or here online: http://www.tcl-lang.org/man/tcl8.6/TclCmd/Tcl.htm

Tau

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Aug 29, 2022, 12:38:30 PMAug 29
to
To be fair, the only editor that color codes this correctly is komodo.
Both emacs and vim will mislead you.

But I guess, this should count as an editor bug...

aotto1968

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Aug 29, 2022, 1:19:03 PMAug 29
to

Be honest, the TCL specification was "designed" to make the example below NOT-A-BUG …

I thing it is clear that 99.99% of all programmers in the world (with and without TCL knowledge)
will define this example below as a DESIGN-BUG and the 0.000000000001% of all coders who require this
"code-after-comment" feature are still not born ;-)


mfg

Rich

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Aug 29, 2022, 1:57:51 PMAug 29
to
aotto1968 <aott...@t-online.de> wrote:
>
> Be honest, the TCL specification was "designed" to make the example
> below NOT-A-BUG ?

Not at all. The TCL specification documents how the TCL parser parses
TCL source code. The design of that parser was set out by John
Ousterhout circa 1988 when he designed TCL. The parser is deliberately
simple because TCL, circa 1988, was intended to be a small extension
language to be incorporated into a larger project. What you term
"NOT-A-BUG" is just a direct consequence of that deliberately simple
parser.

> I thing it is clear that 99.99% of all programmers in the world (with
> and without TCL knowledge) will define this example below as a
> DESIGN-BUG and the 0.000000000001% of all coders who require this
> "code-after-comment" feature are still not born ;-)

99.99% of programmers will learn the rules of the language before
jumpinng to "that's a bug".

aotto1968

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Aug 29, 2022, 2:31:43 PMAug 29
to
You don't understand why I post this TCL-BUG.

It is not just the simple example-code it is also a "comment-out-block".
To comment out a code-block is widely used for testing, etc.
If you always have to count-the-{ and step deep into code-flaw-pitfall it is
not good.

mfg




Gerald Lester

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Aug 29, 2022, 2:49:37 PMAug 29
to
On 8/29/22 13:31, aotto1968 wrote:
> On 29.08.22 19:57, Rich wrote:
>> aotto1968 <aott...@t-online.de> wrote:
>>>
>>> Be honest, the TCL specification was "designed" to make the example
>>> below NOT-A-BUG ?
>>
>> Not at all.  The TCL specification documents how the TCL parser parses
>> TCL source code.  The design of that parser was set out by John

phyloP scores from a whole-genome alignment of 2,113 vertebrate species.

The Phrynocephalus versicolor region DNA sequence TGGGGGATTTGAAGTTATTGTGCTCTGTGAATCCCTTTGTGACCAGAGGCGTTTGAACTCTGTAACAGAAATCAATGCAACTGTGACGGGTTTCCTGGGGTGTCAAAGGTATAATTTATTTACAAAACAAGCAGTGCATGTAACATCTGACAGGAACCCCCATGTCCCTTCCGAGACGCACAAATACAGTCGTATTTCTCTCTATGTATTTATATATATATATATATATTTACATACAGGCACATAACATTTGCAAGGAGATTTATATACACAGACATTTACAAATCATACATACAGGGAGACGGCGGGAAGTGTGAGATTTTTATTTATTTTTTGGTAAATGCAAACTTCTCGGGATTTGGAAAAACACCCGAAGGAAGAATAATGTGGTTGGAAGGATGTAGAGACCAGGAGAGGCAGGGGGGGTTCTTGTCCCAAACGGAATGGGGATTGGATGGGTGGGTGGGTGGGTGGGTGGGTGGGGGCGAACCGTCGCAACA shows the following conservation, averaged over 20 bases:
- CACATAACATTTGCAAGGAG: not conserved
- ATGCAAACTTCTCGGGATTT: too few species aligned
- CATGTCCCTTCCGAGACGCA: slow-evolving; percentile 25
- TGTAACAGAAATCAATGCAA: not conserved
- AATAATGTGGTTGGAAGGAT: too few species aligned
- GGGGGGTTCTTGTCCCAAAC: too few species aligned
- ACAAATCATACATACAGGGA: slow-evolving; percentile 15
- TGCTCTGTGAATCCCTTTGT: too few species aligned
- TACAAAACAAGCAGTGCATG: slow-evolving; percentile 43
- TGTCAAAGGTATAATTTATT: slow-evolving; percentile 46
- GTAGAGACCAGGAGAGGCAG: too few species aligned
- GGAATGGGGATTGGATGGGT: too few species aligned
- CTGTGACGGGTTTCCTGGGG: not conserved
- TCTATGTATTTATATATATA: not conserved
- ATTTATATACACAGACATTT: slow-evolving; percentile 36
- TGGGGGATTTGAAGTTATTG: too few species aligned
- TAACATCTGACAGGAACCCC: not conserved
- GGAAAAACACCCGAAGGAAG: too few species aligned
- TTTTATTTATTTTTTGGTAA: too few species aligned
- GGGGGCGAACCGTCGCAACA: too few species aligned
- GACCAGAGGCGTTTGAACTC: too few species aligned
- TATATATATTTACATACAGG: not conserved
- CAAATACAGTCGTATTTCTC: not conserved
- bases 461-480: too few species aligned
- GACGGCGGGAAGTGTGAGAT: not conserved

>> Ousterhout circa 1988 when he designed TCL.  The parser is deliberately
>> simple because TCL, circa 1988, was intended to be a small extension
>> language to be incorporated into a larger project.  What you term
>> "NOT-A-BUG" is just a direct consequence of that deliberately simple
>> parser.
>>
>>> I thing it is clear that 99.99% of all programmers in the world (with
>>> and without TCL knowledge) will define this example below as a
>>> DESIGN-BUG and the 0.000000000001% of all coders who require this
>>> "code-after-comment" feature are still not born ;-)
>>
>> 99.99% of programmers will learn the rules of the language before
>> jumpinng to "that's a bug".
>
> You don't understand why I post this TCL-BUG.

No, we do understand -- Tcl does not work like the other languages you
learned, therefore Tcl is broken.

Tau

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Aug 29, 2022, 2:50:12 PMAug 29
to
https://stackoverflow.com/q/5833969/4769561
It seems, you are not the first one to be bitten by this behavior. As for how to comment out blocks of code easily, that's an interesting question. I don't know of a single Tcl ide that can do this reliably. If anyone knows, do share!

heinrichmartin

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Aug 29, 2022, 3:06:48 PMAug 29
to
On Monday, August 29, 2022 at 8:50:12 PM UTC+2, Tau wrote:
> I don't know of a single Tcl ide that can do this reliably.

Tcl is an interpreted language. Every Tcl word might be evaluated as code on discretion of the command (other words are expressions, strings, ...); therefore, an IDE can only know that for well-known commands, or it requires some sort of configuration or annotation (beyond pure Tcl).

Btw, Tcl is interpreted at runtime, but it per-compiles code and runs quite fast for that reason - a great trade-off imo.

Tau

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Aug 29, 2022, 3:20:44 PMAug 29
to
Yeah, thinking more about this, with context-dependent
comments it's pretty much impossible to write a general
purpose comment-uncomment function.

https://wiki.tcl-lang.org/page/Why+can+I+not+place+unmatched+braces+in+Tcl+comments

Watch out for those switch statements too...

Helmut Giese

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Aug 29, 2022, 3:59:37 PMAug 29
to
Hi,
>You don't understand why I post this TCL-BUG.
>
>It is not just the simple example-code it is also a "comment-out-block".
>To comment out a code-block is widely used for testing, etc.
>If you always have to count-the-{ and step deep into code-flaw-pitfall it is
>not good.
>
>mfg
as someone else already suggested: I 'comment out' code by using an
if 0 {
...
}
block if it is more than 2 or 3 lines of code or optionally an
if 0 {
...
} else {
...
}
block to be able to quckly switch between 2 versions.
HTH
Helmut

Rich

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Aug 29, 2022, 4:05:36 PMAug 29